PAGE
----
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and inversion

Lecture 1: Torsten Dahm, University of Hamburg

Lecture 2: Simone Cesca, University of Hamburg

2

nd

Winterschool Sudelfeld, 11-16 March 2012, Sudelfeld / Bayrischzell

Content

1. Forward problem: basic equations and terms

• Green functions

• near and far field representations

• moment tensor

2. Physics of rupture

• variation of rupture and slip

• approximate model (Eikonal source model)

3. Representation of extended sources

• frequency and time domain directivity

• how to resolve higher order terms

Green’s mill in Nottingham

(1793 – 1948)

Green’s theorem

2. Apply chain rule for terms like

1. Potential fields ! and G fulfill Poisson‘s equation

3. Form difference

source terms

specified source geometry

f(!)

"(x)

gives representation of field variable ! at x as

0

x

!

A

V

“earthquake”

source V

0

Application I (V infinite):

Application II (f zero): Boundary element representation

Green function representation

Betti’s theorem: “Green theorem for time dependent elasticity”

Application I (displacement and traction vanish on A): force vector representation

t are tractions at the surface, and T is the traction kernel associated with the derivatives of displacement

Green functions multipled by the elasticity tensor! The !denotes time convolution.

displacement u

force f

Green tensor G

traction fields t and T

Example: Static point force representation (Somigliana

solution)

Green‘s tensor displacement vector

force vector

displacement u

force f

Greens „function“ (GF) G

But: internal sources (earthquakes) cannot be represented by single forces!

Internal point sources: GF expansion and moment tensor

gives

where

....

with generalized moment

Taylor‘s series expansion around centroid !

0

:

„internal source“ at centroid!

Moment tensor; generalized force couples

• 3x3 matrix

• symmetric

• related to earthquake rupture

Moment tensor density m of dislocation source

rupture plane

shear modul

fault plane normal

slip vector

A

Full space Green function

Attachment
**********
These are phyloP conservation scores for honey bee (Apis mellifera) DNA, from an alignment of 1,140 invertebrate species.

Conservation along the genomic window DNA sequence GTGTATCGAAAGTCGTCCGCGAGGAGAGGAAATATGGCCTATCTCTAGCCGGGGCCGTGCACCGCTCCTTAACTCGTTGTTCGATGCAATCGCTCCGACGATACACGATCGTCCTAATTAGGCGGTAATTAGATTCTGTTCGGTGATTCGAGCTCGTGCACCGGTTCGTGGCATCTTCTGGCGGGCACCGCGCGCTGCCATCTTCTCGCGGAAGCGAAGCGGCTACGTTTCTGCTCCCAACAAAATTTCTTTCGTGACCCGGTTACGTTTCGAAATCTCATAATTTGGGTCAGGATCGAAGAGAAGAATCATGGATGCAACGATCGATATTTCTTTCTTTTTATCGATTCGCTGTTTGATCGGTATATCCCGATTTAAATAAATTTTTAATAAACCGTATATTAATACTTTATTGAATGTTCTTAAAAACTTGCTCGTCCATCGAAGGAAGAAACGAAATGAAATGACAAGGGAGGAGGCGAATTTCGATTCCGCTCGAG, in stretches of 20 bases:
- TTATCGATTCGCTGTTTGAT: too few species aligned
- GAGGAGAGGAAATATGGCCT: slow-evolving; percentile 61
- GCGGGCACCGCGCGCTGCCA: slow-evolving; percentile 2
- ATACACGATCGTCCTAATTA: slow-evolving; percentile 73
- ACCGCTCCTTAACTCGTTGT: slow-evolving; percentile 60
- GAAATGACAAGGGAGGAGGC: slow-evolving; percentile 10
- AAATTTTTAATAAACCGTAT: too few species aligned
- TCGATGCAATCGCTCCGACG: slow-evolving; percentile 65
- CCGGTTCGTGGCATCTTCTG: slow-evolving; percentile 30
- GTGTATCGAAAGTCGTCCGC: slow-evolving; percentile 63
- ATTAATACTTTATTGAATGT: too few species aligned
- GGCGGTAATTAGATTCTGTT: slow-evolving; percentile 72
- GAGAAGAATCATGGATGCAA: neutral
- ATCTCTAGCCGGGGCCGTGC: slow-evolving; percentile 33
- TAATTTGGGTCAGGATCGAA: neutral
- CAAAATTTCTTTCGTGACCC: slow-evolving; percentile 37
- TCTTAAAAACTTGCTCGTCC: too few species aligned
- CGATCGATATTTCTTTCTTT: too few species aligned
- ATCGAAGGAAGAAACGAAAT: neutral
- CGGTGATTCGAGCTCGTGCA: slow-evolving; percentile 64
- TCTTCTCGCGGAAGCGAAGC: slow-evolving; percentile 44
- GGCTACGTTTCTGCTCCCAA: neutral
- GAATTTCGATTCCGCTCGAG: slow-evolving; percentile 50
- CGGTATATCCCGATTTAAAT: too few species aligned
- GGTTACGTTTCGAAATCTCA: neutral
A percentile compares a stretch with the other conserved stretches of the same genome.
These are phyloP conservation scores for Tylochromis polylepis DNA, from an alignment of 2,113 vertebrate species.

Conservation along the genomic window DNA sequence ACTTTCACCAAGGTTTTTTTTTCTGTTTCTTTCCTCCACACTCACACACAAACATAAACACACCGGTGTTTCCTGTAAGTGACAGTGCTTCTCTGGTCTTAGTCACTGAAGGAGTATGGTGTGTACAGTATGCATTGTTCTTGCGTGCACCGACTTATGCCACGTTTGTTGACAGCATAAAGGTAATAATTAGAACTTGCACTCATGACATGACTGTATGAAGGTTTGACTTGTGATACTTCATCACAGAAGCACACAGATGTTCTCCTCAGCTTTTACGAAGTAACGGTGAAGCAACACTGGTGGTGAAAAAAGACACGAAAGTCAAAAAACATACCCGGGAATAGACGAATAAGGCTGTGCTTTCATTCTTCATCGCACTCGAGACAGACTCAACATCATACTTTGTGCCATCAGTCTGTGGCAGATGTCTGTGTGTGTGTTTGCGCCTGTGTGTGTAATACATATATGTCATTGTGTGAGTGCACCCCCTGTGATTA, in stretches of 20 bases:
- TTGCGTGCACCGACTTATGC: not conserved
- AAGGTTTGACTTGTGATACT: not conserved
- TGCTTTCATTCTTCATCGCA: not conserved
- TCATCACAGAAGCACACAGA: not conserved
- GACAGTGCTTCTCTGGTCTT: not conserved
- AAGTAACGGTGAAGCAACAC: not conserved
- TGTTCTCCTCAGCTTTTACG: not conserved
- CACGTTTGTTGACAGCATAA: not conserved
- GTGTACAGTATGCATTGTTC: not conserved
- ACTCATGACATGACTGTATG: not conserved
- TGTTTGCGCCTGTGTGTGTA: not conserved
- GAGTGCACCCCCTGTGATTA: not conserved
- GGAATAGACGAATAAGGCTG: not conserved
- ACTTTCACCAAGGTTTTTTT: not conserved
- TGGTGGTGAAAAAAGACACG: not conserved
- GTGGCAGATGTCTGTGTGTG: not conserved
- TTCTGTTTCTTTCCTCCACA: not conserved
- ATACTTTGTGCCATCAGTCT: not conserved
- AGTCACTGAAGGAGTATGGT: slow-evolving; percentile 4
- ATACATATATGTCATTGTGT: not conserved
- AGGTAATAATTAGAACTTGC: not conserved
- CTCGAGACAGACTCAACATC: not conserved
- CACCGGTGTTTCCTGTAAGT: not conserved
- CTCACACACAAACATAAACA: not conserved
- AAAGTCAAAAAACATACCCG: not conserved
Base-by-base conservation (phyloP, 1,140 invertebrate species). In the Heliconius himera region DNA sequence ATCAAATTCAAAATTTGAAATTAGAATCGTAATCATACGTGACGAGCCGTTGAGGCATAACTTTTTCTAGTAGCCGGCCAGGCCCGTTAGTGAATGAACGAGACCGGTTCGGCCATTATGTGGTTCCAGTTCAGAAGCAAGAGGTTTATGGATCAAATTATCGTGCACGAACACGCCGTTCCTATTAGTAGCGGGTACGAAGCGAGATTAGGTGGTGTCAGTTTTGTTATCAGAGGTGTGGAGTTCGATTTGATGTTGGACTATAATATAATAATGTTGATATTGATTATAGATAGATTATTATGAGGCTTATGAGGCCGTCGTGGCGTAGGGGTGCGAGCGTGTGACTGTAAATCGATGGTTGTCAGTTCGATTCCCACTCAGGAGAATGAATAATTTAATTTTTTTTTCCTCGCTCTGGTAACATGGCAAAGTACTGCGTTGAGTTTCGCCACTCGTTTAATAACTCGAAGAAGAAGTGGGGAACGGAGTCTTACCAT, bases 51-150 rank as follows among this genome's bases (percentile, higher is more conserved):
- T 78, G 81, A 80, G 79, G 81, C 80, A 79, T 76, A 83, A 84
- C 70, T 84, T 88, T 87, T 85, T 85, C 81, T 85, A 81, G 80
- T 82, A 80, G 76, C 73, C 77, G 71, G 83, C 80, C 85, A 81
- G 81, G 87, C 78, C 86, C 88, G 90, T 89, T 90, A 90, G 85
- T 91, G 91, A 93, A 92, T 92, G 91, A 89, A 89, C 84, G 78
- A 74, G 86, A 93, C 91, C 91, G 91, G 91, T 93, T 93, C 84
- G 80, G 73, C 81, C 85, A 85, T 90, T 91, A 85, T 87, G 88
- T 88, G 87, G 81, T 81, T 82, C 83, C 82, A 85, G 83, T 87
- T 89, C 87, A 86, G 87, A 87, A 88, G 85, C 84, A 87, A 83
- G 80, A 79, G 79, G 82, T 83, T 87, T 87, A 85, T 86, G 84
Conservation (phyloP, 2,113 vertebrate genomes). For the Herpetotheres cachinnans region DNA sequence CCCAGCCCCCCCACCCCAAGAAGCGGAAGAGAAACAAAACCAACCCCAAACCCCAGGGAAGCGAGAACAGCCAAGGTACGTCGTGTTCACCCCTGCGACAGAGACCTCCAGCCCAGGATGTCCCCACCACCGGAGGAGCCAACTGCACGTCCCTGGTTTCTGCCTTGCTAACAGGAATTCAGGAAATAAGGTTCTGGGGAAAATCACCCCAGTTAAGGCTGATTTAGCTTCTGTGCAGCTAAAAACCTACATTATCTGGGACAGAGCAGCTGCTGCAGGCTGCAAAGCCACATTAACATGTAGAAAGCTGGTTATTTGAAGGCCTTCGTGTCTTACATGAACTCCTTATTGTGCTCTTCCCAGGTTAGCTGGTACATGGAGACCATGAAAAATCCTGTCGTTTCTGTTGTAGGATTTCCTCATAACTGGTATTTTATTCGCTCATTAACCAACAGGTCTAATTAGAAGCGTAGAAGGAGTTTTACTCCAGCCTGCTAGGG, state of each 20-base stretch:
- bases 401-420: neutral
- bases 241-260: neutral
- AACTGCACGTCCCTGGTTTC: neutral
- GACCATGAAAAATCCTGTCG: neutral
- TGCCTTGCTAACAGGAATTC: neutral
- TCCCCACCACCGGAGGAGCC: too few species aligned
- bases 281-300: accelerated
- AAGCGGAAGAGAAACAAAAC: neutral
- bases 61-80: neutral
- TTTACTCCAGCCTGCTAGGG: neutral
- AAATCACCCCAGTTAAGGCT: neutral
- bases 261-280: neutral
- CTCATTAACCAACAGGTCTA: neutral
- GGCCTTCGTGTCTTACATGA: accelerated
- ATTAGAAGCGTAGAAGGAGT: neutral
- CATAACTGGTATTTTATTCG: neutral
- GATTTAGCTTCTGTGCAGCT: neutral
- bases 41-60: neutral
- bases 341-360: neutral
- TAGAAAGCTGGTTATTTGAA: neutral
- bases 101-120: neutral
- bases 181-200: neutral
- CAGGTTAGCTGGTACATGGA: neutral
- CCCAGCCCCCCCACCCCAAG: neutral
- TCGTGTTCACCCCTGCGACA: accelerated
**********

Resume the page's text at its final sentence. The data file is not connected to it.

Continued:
direction cosines

radiation pattern term

near field term

far field terms

geometrical attenuation

retarded time of P and S waves

in far field moment rate function

Radiation pattern of Double Couple Source

P wave

S wave

Far field simplifications

using homogeneous slip model, i.e. we have

the Green function derivation may be decomposed (t’ = retardation time)

near field term far field term

with source time function

Far field representation

Idealized moment tensor (MT) inversion: Note!

Fact 2:

The spatially extended source problem is nonunique

but:

The non-uniqueness can be solved if time-dependency of rupture is known/given

(e.g. Bleistein and Cohen (1977). J. Math. Phys. 2, 5-26).

Fact 1:

The spatial point source MT-inversion is unique

Memo plate (theory section)

• Green functions represent wave and displacement response to point loading of the Earth

• Moment tensor defined as generalized force couples

• Moment tensor representation can be given for:

• point sources or extended sources

• near field (may be time-independent) and/or far field

Earthquake rupture: phenomenology

from Lay and Wallace (1995)

physical description of rupture

• rupture front (velocity and shape)

• rise time and slip function (temporal)

• healing front (velocity and shape)

• slip direction and slip pattern (spatial)

• rupture mode

rupture modes

no friction

friction may be important!

1. “slip” of shear cracks without friction (3D simulations)

r

u

p

tu

r

e

f

r

o

n

t

r

u

p

tu

r

e

f

r

o

n

t

shear stress drop is imposed !

Crack solutions of strike slip fault, full space

constant shear

shear stress linearly

growing with depth

constant shear

shear stress linearly

growing with depth

Crack solutions of strike slip fault, half space

Note: earthquake slip may vary at barriers and asperities

Barriers: patches of high strength (compare inclusion).

Asperities: patches of high stess. Larger shear stress

before the earthquake. Points, where new rupture may

nucleate (compare capillare)

2. slip models considering friction

Kostrov (1966) Self-healing slipping model, Heaton (1990)

rupture front

healing front

rupture front

elliptical slip function

slip rate never ceases slip rate ceases

does slip scale with fault size?

Slip pulse model:

slip rate and slip as a

function of position x

s

l

i

p

r

a

t

e

d

(

#

u

)

/

d

t

s

l

i

p

#

u

v

r

position x

position x

0

t v

r

rupture front nucleation point

slip increases linearly from nucleation point to healing front !

Nielson and Madariaga (2003)

2D numerical models:

Slip rate as a function of time and position

If v

h

< v

r

, the rise time